Among other interesting thoughts, there’s this:
‘…there is the basic truth that technology and globalization give greater scope to those with extraordinary entrepreneurial ability, luck, or managerial skill. Think about the contrast between George Eastman, who pioneered fundamental innovations in photography, and Steve Jobs. Jobs had an immediate global market, and the immediate capacity to implement his innovations at very low cost, so he was able to capture a far larger share of their value than Eastman. Correspondingly, while Eastman’s innovations and their dissemination through the Eastman Kodak Co. provided a foundation for a prosperous middle class in Rochester for generations, no comparable impact has been created by Jobs’s innovations’
Eastman Kodak is going through Chapter 11, as those Kodak innovations have been surpassed as well (I remember family gatherings around the slide projector, holding strays up to the light).
It seems there’s a race on right now for political, policy, and ideological means of explaining and adapting to the dislocation and rapid changes going on in our lives. Changes like immediate access to global markets and to relatively cheaper foreign labor. There’s also, as Summers points out, a lot of automation coming down the pike. The erosion of manufacturing jobs and the coming of robots, 3D printing, automated cashiers etc. will continue to shake things up across our society, altering how we work and live.
As for Piketty’s reception in the States, I’m guessing those who share in more basic assumptions (often anti-capitalist) about r > g being not only a potentially valid empirical observation, but a likely fatal flaw and nearly cosmic affront to justice within the capitalist system, they naturally welcomed the book. There aren’t a lot of card-carrying Marxist economists left, but there are people sympathetic to manifestations of Left-liberal thought which would harbor many…sympathies, especially in the political realm: Union organization and protectionism, the pursuit of social justice and redistribution of wealth, the genuine cultural Marxism of some feminists and some disgruntled reds who’ve gone green, a mild to virulent anti-corporatism in favor of a more collectivist Statism.
On that note, is the constant hammering of inequality in progressive fashion a winner for Democrats politically? Megan McArdle argues perhaps not on the city/country divide: ‘Inequality’s A Loser For Democrats.’
‘You can make a case that the difference between the Republican and Democratic politics of wealth lie in the difference between who tends to make up “the wealthy” in their districts. The rich of America’s affluent urban areas tend to be the beneficiaries, one way or another, of a global tournament economy in which markets are often close to “winner take all,” and vast sums can flow to people who are just a little bit better than their competitors. The wealthy in Republican districts, on the other hand, are more likely to be competing in local or national markets, not glamour industries, where sales are ground out one at a time. Because the sums involved are smaller, the wealth gap is also smaller — and business owners are less likely to be sympathetic to the idea that their success has a huge luck component.’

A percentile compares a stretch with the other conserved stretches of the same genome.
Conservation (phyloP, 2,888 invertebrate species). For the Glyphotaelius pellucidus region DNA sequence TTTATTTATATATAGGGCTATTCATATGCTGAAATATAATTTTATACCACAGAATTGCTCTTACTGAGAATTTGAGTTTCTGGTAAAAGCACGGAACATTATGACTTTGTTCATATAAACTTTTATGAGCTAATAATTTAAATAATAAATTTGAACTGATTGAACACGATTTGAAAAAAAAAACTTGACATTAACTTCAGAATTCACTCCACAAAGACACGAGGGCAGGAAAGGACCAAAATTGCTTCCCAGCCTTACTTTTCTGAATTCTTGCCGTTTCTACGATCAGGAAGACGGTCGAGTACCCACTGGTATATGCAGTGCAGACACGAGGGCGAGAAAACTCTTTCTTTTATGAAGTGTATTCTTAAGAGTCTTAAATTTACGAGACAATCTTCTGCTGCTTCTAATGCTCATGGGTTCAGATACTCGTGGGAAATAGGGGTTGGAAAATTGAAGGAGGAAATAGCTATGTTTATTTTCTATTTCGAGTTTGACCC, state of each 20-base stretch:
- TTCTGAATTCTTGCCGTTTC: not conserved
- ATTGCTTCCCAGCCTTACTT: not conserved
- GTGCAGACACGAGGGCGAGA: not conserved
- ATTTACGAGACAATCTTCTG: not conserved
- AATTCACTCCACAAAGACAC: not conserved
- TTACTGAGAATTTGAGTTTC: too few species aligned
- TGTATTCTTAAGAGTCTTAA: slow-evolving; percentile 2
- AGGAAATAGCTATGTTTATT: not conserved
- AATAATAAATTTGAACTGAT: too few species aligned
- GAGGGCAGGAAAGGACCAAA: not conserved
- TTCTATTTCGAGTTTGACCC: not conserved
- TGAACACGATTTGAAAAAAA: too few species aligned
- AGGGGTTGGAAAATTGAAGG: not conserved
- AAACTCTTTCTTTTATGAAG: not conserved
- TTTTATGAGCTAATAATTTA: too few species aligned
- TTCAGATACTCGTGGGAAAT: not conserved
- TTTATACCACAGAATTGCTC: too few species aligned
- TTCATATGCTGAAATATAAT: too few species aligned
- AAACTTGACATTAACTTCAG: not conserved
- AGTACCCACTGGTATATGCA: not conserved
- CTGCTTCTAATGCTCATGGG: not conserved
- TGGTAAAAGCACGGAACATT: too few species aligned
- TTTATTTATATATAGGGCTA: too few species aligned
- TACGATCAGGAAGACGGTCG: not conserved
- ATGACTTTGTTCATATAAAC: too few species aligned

I wonder about a correlation between mobile capital, access to global markets, high-rates of immigration and more redistributive policy solutions in major cities? There certainly are very ambitious and talented people drawn to New York and San Francisco, for example, and more extreme examples of rich and poor (usually along with a lot of political corruption, higher crime etc).
But does cosmopolitanism naturally lead towards policy solutions which favor redistribution of wealth, or some overall regulatory framework?
A greater likelihood to recognize that sometimes it’s better to be lucky than good?
Have global markets untethered even American companies more than previously from local responsibilities and tax obligations?
Readers of this blog know I like the idea of Burkean conservatism: Family, friends, churches, Little-league, the Rotary club, good ole American volunteerism in small town fashion are what form much of America’s backbone, and are vital to securing our liberties. Yet, they too are subject to global markets and subject to the changes going on right now. (I’m also fond of a kind of Jeffersonian liberalism, which perhaps while not religious and socially conservative, can protect individuals from large institutions and state structures and the excesses and over-promising of Statists and progressives).
There’s a lot to think about these days, especially where globalization and technology meet economics and political philosophy.
Tell me what I’ve got wrong. Any thoughts and comments are welcome.
Addition: Richard Epstein-Piketty’s Rickety Economics.
Martin Feldstein at the WSJ (behind a paywall)-Piketty’s Numbers Don’t Add Up.
Cities should be magnets for creativity and culture? –From The Atlantic: Richard Florida On The Decline Of The Blue-Collar Man…From Grist.Org Via The New Republic Via The A & L Daily: ‘Getting Past “Ruin Porn” In Detroit’… some people don’t want you to have the economic freedom to live in the suburbs: From Foreign Policy: ‘Urban Legends, Why Suburbs, Not Cities, Are The Answer’
Walter Russell Mead takes a look at the blue model (the old progressive model) from the ground up in NYC to argue that it’s simply not working. Check out his series at The American Interest. Technology is changing things rapidly, and maybe, as Charles Murray points out, it’s skewing the field toward high IQ positions while simultaneously getting rid of industrial, managerial, clerical, labor intensive office jobs. Even so, we can’t cling to the past. This is quite a progressive vision but one that embraces change boldly. Repost-Via Youtube: Conversations With History – Walter Russell Mead